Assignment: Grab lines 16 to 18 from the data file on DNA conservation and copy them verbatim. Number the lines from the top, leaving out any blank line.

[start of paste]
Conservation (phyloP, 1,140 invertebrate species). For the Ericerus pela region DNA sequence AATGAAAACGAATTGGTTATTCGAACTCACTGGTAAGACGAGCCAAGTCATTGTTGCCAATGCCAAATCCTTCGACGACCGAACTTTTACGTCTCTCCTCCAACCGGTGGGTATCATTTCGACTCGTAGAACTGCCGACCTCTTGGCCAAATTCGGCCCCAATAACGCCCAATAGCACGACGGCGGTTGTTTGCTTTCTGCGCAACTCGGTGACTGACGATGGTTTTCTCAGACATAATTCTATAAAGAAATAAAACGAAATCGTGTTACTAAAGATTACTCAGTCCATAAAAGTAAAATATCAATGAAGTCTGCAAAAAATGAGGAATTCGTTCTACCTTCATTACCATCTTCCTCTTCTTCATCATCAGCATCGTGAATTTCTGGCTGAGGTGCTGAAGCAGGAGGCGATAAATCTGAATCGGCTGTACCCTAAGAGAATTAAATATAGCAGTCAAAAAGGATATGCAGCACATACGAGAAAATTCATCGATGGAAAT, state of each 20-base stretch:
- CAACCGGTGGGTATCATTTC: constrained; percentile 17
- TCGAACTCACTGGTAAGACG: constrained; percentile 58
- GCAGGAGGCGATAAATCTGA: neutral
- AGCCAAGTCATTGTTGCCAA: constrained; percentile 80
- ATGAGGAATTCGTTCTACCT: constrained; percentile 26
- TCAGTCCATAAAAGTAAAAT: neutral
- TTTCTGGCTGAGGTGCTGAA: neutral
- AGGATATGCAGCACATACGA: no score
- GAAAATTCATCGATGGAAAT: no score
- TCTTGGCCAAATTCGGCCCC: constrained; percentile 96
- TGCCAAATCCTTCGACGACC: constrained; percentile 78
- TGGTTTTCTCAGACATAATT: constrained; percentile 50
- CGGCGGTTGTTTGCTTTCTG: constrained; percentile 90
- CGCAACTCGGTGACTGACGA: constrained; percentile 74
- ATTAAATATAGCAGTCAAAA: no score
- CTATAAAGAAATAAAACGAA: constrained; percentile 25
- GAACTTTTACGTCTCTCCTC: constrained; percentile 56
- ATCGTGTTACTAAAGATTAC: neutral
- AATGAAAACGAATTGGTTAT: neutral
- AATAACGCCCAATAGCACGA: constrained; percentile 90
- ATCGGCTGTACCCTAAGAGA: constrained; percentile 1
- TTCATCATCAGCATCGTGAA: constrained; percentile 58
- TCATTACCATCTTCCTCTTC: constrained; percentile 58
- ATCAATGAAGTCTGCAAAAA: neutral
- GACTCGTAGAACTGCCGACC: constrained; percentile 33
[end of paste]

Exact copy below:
- ATTAAATATAGCAGTCAAAA: no score
- CTATAAAGAAATAAAACGAA: constrained; percentile 25
- GAACTTTTACGTCTCTCCTC: constrained; percentile 56